President Joe Biden highlighted the necessity of the right to repair devices in remarks at the White House on Jan. 24.
“Denying the right to repair raises prices for consumers, means independent repair shops can’t compete for your business,” he said, noting one of his earlier executive orders in support of the right to repair.
Shortly after his executive order, the Federal Trade Commission announced it would ramp up enforcement against illegal repair restrictions, Biden noted, as more people need the “freedom to choose how or where to repair that item you purchased.”
In his remarks, which were made to reporters just before a meeting of White House Competition Council, Biden said that major companies started to voluntarily change their restrictions on repairs, specifically mentioning Apple and Microsoft. However, both companies also faced consumer and investor pressure to change immediately before their announcements.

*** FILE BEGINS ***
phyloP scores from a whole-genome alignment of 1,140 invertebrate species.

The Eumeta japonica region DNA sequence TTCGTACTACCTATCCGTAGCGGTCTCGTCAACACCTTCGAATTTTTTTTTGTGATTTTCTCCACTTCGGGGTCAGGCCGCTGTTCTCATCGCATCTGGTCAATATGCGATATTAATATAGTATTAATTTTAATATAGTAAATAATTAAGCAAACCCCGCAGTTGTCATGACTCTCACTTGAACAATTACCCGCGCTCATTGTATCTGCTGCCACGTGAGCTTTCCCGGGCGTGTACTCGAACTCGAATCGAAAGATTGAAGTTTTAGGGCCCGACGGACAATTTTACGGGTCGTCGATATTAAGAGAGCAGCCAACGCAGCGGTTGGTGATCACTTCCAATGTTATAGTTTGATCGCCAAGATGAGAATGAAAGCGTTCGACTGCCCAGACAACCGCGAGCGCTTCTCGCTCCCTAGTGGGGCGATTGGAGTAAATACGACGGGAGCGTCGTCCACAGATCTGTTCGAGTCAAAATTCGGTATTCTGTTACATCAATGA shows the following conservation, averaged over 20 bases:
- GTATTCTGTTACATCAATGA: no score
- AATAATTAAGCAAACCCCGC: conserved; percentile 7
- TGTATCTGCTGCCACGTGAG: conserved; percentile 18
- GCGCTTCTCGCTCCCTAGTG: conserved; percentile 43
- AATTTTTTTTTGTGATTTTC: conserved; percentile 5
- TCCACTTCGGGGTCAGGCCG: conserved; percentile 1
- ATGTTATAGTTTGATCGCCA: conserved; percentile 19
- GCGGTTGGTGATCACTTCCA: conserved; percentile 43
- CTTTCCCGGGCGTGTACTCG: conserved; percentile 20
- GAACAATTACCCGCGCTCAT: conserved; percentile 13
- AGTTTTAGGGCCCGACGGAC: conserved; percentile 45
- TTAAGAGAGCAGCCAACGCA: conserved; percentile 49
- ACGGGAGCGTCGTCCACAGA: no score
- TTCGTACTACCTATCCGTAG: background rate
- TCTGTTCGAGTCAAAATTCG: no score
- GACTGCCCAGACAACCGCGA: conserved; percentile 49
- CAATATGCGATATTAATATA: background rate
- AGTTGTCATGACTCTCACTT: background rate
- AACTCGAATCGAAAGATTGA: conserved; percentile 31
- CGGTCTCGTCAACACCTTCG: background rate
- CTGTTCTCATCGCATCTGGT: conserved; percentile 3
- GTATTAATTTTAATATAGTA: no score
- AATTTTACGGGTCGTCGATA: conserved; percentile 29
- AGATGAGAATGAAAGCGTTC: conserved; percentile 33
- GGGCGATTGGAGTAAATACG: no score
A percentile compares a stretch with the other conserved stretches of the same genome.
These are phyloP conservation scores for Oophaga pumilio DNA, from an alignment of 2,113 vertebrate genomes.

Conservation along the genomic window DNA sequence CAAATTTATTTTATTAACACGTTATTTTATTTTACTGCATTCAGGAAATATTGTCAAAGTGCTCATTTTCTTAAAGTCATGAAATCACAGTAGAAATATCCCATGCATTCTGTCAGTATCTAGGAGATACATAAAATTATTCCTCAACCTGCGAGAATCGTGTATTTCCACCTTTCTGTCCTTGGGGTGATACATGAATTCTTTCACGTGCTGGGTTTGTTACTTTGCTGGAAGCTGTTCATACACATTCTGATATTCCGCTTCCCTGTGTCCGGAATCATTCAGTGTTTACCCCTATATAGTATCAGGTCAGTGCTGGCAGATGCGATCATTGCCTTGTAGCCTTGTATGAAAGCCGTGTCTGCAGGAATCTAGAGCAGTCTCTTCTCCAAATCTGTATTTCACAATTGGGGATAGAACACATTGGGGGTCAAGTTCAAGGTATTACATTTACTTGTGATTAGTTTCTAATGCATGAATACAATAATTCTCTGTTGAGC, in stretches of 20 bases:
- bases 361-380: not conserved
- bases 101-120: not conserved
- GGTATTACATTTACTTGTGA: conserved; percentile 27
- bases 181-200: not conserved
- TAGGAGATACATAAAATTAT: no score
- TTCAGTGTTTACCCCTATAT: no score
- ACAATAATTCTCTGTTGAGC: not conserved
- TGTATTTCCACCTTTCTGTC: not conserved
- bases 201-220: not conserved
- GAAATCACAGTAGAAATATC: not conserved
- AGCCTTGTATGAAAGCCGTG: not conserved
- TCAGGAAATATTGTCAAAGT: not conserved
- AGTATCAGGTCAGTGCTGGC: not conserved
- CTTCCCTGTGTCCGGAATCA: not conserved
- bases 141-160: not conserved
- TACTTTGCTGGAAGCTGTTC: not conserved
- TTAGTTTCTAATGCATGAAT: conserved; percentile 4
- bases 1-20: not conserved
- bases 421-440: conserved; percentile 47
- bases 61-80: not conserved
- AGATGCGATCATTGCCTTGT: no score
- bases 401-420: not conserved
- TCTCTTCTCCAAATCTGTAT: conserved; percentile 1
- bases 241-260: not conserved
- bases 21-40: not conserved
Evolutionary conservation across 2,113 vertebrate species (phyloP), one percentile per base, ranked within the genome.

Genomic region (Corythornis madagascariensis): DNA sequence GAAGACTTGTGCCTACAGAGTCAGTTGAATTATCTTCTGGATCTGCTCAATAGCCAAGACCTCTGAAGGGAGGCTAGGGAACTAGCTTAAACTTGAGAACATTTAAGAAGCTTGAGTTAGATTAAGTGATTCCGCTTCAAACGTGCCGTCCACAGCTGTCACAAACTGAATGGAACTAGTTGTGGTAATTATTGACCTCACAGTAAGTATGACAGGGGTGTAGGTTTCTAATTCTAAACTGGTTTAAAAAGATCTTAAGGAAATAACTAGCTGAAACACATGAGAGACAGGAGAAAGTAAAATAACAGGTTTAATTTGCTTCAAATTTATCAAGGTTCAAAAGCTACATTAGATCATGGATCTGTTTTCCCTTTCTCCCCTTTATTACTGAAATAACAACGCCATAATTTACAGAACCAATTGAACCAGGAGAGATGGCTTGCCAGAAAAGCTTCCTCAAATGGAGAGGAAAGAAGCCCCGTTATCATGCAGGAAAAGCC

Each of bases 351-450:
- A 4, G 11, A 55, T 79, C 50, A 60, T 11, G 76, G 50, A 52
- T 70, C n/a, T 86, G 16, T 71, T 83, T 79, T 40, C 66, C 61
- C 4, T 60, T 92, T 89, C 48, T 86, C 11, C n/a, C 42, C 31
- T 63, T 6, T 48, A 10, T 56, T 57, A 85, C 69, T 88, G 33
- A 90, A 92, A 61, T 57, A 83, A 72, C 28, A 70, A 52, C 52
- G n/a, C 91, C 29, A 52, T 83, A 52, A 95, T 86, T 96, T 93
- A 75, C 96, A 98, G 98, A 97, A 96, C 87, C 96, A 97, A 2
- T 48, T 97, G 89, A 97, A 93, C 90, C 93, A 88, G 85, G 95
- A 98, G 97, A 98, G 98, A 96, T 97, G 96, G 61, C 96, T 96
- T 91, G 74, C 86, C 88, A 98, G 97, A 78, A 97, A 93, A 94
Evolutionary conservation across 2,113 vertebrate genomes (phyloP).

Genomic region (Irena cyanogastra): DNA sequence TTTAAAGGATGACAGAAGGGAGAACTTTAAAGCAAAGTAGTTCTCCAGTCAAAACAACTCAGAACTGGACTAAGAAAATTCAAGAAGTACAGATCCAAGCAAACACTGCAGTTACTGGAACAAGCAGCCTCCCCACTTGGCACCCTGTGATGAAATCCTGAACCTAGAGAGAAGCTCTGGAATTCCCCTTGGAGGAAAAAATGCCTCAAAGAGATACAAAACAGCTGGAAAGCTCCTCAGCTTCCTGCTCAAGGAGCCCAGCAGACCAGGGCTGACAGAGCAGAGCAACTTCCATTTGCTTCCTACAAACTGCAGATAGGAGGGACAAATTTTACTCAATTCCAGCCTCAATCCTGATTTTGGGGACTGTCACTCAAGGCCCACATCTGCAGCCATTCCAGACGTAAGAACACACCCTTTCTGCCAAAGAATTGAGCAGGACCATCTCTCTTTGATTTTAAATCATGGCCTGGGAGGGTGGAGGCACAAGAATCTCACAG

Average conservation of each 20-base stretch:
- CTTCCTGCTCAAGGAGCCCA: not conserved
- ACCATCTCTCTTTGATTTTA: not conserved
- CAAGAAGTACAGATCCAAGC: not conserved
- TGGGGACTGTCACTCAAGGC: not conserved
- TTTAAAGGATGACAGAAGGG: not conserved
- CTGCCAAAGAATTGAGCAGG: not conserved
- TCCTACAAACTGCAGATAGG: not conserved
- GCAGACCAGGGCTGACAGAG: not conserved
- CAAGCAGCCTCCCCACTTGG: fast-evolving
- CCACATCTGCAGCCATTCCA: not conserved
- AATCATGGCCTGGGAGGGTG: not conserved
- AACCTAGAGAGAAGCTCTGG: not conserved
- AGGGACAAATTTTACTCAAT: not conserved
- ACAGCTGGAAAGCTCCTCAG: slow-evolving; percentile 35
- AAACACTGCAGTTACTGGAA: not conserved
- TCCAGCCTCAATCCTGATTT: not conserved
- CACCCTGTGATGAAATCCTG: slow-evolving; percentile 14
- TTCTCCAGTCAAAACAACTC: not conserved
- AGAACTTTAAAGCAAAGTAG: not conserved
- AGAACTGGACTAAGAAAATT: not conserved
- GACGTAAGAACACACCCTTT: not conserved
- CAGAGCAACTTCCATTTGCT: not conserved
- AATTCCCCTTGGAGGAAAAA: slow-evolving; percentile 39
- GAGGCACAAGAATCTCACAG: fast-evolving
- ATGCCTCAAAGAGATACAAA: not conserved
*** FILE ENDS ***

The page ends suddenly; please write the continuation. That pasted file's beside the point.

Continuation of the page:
Apple on Nov. 17 announced its Self Service Repair program, after activist shareholder Green Century Capital Management filed a shareholder resolution in September urging the company to change its product repair policies. Following Apple’s announcement, Green Century Capital Management withdrew its resolution, which Apple had initially sought to block a vote on.
Microsoft also faced a similar shareholder resolution. In October, the company said it would expand its existing repair options, prompting shareholder activist organization As You Sow to withdraw its resolution.
“It’s going to make it easier for millions of Americans to repair their electronics instead of paying an arm and a leg to repair or just throwing the device out,” Biden said.
More stories about refurbishment/reuse
- Walmart launches refurbished electronics program
- Washington Post: Time to end planned obsolescence
- Google says fresh operating system can boost older devices